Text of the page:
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There does appear to be cumbersome methods: (that you may not know of ..)

(1.) Goto: Settings > Applications Manager

For each application, un-tick 'Show notifications', press 'Ok'.

( repeat 100 times )

(2.) Goto: Settings > Applications Manager > (scroll to right) (select ALL)

For each SYSTEM application (you don't want, eg. Google+):

  • un-tick 'Show notifications', press 'Ok'
  • click 'Force Stop', wait .., click 'Ok'
  • click 'Remove Updates', wait .., click 'Ok'
  • click 'Disable', wait .., click 'Ok' (option not visible, until updates removed)

( repeat as needed, for: Chat On, Group Play, Hang Outs (Talk), You Tube, Game Hub, WiFi Direct + WiFi Direct Share )


My real question ..

Is there a tool to automate this? (global disable-notifications, simple un-tick for system 'bloatware')

Why is this not in Google Play (from desktop browser)? More of a philosophical question.

What portion of (unwanted) data traffic is caused by this 'bloatware'?

1

As WiKi says, such a tool would require root on your phone. For security reasons, only system apps can enable and disable notifications for an app, only system apps can force-stop other apps, and only system apps can disable other apps. You really wouldn't want every app on your phone to be able to turn on notifications for itself and disable the Settings app so you can't turn them off again.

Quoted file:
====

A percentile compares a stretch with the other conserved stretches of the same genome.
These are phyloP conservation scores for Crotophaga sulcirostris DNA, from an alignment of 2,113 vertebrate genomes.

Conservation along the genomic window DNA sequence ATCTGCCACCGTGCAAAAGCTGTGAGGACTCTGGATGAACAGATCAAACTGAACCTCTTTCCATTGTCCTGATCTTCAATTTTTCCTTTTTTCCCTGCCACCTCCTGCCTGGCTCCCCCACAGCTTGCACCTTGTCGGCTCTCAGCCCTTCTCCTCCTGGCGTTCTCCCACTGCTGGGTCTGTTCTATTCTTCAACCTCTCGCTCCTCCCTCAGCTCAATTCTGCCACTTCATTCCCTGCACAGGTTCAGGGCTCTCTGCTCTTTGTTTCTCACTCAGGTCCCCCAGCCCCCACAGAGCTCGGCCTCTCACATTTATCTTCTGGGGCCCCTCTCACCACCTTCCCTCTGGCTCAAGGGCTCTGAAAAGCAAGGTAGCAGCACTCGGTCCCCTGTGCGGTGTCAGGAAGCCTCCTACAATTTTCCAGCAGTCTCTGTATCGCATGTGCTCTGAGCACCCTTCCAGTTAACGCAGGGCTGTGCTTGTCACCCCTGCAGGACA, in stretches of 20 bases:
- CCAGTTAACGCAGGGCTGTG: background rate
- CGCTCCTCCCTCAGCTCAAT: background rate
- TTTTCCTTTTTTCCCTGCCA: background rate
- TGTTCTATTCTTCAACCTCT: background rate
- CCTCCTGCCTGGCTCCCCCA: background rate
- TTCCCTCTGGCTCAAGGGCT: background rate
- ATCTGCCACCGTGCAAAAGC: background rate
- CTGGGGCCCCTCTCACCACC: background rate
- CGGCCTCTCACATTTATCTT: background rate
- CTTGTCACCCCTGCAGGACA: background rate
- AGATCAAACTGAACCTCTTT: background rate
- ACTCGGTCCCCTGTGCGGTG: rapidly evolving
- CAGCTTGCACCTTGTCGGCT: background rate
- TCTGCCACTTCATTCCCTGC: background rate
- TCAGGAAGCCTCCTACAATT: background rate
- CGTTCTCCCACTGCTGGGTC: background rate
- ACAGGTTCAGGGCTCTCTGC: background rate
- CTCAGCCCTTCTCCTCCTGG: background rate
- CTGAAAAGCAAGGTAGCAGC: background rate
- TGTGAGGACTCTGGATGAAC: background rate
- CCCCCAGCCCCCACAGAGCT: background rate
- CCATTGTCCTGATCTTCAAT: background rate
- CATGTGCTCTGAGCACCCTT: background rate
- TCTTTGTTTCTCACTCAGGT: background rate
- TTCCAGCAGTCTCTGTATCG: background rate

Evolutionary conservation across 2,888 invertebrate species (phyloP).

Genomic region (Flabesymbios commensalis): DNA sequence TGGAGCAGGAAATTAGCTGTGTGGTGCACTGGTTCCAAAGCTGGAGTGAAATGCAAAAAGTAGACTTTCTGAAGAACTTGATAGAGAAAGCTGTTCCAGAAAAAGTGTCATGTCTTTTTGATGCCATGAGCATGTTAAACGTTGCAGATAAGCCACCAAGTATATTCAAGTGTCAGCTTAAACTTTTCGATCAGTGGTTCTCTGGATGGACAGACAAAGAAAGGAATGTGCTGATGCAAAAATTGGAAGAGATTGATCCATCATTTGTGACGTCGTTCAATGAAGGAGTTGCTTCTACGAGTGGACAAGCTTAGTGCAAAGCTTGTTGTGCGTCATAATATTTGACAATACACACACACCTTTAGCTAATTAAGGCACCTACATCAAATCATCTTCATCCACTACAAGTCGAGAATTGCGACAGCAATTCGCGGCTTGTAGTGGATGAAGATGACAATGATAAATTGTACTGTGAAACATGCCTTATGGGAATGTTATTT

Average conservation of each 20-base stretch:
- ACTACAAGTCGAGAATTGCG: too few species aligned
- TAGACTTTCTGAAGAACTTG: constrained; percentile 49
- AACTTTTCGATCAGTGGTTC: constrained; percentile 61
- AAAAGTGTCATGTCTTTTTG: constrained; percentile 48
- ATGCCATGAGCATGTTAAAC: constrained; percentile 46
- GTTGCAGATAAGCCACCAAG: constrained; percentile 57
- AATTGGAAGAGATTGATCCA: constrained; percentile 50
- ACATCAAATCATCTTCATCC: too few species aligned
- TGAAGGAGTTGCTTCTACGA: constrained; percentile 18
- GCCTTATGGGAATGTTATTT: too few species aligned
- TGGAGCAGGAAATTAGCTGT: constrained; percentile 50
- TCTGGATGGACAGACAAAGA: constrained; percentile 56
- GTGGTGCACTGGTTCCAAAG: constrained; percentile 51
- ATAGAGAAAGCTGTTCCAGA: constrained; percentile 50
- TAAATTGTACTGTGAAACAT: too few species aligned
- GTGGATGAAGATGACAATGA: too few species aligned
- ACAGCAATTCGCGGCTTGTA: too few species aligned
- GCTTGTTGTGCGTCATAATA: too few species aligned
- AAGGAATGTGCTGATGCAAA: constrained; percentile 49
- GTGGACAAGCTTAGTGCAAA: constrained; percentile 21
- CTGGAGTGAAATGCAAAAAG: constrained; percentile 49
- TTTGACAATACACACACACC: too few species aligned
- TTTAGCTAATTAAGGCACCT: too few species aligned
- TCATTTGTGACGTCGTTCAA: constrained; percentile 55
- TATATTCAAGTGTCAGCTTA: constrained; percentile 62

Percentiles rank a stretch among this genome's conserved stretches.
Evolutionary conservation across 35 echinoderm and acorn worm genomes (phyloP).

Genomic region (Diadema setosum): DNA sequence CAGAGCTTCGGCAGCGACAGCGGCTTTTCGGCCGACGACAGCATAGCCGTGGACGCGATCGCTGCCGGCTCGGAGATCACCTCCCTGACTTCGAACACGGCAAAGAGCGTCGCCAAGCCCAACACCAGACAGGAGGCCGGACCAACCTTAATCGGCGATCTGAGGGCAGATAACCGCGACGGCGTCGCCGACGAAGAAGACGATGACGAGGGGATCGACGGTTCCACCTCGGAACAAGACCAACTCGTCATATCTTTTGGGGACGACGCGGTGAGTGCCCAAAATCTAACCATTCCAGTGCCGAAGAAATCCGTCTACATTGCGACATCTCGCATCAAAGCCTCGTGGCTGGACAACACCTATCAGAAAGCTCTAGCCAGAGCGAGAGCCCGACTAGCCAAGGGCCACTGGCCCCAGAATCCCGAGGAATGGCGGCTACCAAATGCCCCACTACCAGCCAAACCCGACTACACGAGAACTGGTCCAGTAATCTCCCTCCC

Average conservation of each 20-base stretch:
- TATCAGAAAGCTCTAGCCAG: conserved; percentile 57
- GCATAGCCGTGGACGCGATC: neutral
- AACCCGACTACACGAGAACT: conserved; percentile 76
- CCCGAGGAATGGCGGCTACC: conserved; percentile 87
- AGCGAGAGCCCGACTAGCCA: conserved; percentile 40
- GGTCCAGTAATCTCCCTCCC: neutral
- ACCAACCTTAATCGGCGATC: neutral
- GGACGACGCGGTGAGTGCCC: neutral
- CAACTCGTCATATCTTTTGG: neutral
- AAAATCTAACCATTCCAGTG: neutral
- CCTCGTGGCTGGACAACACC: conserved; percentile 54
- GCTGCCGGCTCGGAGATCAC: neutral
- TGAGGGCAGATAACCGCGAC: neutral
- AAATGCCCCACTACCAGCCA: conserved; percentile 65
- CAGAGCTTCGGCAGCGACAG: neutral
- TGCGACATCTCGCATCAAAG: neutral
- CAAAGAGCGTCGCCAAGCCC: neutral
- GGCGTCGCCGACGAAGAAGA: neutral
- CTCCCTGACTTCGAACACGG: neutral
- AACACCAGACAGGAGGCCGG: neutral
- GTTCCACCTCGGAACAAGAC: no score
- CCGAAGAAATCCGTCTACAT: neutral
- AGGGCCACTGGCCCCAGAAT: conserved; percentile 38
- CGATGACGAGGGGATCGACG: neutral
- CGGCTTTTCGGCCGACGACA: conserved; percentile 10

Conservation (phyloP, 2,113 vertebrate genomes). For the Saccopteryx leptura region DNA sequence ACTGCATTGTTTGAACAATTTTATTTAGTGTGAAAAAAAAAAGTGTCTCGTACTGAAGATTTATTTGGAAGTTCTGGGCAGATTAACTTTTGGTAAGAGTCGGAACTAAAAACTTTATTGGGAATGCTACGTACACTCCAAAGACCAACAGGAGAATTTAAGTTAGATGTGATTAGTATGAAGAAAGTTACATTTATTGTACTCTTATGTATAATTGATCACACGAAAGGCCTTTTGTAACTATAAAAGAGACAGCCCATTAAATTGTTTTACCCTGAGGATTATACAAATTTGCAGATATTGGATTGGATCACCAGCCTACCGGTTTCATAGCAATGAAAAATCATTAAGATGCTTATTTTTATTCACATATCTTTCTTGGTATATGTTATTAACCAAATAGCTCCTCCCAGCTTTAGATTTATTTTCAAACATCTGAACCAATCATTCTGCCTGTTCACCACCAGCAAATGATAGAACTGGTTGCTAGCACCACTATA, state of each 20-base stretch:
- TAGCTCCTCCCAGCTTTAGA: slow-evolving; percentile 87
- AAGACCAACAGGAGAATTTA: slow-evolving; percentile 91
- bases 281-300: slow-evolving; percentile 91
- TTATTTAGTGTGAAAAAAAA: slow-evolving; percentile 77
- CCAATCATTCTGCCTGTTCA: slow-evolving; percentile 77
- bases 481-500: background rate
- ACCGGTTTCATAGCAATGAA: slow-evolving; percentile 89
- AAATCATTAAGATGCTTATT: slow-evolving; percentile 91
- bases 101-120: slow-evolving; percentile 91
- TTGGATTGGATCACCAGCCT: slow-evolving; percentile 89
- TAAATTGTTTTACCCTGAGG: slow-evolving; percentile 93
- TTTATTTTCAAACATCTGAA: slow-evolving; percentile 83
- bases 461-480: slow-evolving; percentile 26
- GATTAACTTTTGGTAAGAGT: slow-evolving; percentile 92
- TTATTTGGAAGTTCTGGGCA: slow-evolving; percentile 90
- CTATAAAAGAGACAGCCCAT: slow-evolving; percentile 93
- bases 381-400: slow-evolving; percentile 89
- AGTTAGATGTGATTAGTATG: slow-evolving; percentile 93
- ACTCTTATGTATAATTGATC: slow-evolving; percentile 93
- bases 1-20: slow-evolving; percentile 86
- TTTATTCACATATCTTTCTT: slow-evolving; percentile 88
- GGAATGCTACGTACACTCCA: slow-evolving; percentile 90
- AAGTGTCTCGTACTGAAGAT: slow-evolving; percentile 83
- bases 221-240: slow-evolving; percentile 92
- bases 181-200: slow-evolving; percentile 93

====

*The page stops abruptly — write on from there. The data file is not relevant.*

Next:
If you want to disable most of your system apps, it sounds like it might be better for you to replace the OS with a . The tag wiki for that page will give you some hints to get started. Be warned before you decide: you do need to unlock the bootloader to achieve this, and you should take a backup first as it's an advanced procedure: people do manage to brick their phones this way.

As a quick note: most of the apps you list are Samsung's apps. Samsung are known for shipping particularly bloat-heavy software, so you may find it easier to buy a phone from a different manufacturer next time. Nexus phones in particular run a very minimal Android: that's their main selling point.

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You need to root your phone for this.

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  • 1
    Can you provide a better explanation? I can do the cumbersome method, and don't need to 'root' the phone. What can I do, after I 'root' my phone? – david6 Jun 29 '13 at 1:29

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